Do Trucks Owners Really Care About Fuel Economy?
Cheap gas, consumer demand and loosening EPA regulations create the impression that we don’t care about fuel economy. But is that the truth?
It was only a few years ago when we saw gas prices soar to heights not seen in decades. This was the new reality, we were told. Inefficient and heavy trucks and SUVs saw their sales tank as a result. And for a brief period of time, buyers sought out small, hybrid, and diesel-powered vehicles. But once fuel prices sunk, they wasted no time trading those economical rides for less efficient, bigger rides. And with trucks enjoying unprecedented popularity these days, it raises an interesting question. Do people who own them truly care about fuel economy?
Common sense would dictate that the answer is no. But the truth is a little more complicated. The recent redo of EPA-mandated fuel economy standards has reignited a nationwide debate on the topic. Originally, automakers were expected to achieve a fleet average of 54.5 miles per gallon by the year 2025. But that standard was based on the assumption that passenger cars would make up 67% of new vehicle sales by then. Today, trucks command 63% of the market. Cars? Only 37%.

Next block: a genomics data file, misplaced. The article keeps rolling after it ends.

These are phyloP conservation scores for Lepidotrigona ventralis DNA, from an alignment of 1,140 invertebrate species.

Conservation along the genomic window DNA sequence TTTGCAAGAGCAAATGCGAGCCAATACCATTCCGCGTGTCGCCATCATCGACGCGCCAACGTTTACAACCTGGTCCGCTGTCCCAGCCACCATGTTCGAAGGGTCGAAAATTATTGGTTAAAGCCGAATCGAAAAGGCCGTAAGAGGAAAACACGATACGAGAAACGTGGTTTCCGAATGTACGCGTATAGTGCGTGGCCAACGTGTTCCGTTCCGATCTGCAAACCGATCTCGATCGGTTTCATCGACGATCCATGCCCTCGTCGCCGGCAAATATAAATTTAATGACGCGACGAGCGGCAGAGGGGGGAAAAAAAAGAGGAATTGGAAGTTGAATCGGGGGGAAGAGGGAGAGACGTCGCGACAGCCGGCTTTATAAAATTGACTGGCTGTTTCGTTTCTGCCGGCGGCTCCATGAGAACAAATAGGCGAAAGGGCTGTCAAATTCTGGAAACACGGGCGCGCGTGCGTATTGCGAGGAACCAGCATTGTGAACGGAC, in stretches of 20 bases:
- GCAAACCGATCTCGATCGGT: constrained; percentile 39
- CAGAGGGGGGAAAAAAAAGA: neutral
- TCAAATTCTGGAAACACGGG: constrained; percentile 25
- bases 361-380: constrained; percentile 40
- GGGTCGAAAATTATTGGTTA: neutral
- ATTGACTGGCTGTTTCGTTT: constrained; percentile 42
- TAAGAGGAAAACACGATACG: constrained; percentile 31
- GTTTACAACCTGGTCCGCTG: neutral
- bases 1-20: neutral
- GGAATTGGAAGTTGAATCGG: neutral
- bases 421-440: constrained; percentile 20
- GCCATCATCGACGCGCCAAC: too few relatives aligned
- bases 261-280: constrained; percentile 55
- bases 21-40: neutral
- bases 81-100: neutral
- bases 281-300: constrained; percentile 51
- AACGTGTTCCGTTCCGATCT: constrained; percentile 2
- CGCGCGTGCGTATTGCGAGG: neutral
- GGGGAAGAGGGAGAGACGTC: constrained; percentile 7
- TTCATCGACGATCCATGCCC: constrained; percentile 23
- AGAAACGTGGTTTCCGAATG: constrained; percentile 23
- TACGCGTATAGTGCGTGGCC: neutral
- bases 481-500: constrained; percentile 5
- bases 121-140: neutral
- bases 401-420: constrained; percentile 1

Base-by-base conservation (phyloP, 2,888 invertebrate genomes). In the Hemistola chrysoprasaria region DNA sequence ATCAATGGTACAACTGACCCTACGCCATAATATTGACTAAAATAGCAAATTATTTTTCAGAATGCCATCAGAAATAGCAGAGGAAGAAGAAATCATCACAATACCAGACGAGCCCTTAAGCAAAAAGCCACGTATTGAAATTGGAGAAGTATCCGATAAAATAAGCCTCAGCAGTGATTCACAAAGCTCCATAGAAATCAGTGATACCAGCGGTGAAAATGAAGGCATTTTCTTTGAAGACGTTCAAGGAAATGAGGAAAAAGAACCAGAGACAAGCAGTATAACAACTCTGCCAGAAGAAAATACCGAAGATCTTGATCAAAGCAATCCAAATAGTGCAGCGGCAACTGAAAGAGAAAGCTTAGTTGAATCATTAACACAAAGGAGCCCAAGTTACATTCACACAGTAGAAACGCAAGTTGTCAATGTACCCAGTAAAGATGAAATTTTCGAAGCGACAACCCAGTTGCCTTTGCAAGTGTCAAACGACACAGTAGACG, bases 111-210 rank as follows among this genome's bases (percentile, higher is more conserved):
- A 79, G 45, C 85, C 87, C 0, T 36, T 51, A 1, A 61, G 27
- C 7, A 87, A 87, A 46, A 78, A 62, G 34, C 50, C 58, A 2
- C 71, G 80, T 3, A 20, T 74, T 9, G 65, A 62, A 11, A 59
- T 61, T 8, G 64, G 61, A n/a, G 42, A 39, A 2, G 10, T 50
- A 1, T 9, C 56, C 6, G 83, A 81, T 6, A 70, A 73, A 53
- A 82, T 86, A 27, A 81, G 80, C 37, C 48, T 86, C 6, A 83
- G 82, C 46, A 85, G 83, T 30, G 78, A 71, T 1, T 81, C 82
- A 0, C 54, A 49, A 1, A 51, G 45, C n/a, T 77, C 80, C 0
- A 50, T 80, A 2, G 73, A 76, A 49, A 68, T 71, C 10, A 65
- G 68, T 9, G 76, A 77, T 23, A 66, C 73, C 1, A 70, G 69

Blame it (at least partially) on fuel prices. Back in 2012, the National Highway Transportation Safety Administration predicted that prices would hit $3.60 a gallon by the end of 2017. Instead, average U.S. pricing is hovering around $2.48. And as long as gas prices remain low, Americans seem poised to continue snapping up trucks and SUVs at an unprecedented rate.
Still, most manufacturers, including Toyota, haven’t turned their backs on fuel economy. The real question is, have consumers? Will the truck market survive another sudden spike in gas prices? Or will we see another mass exodus to more economical options? Automakers would be wise to hedge against that reality by making their truck offerings more efficient. Even if truck buyers truly don’t care about fuel economy.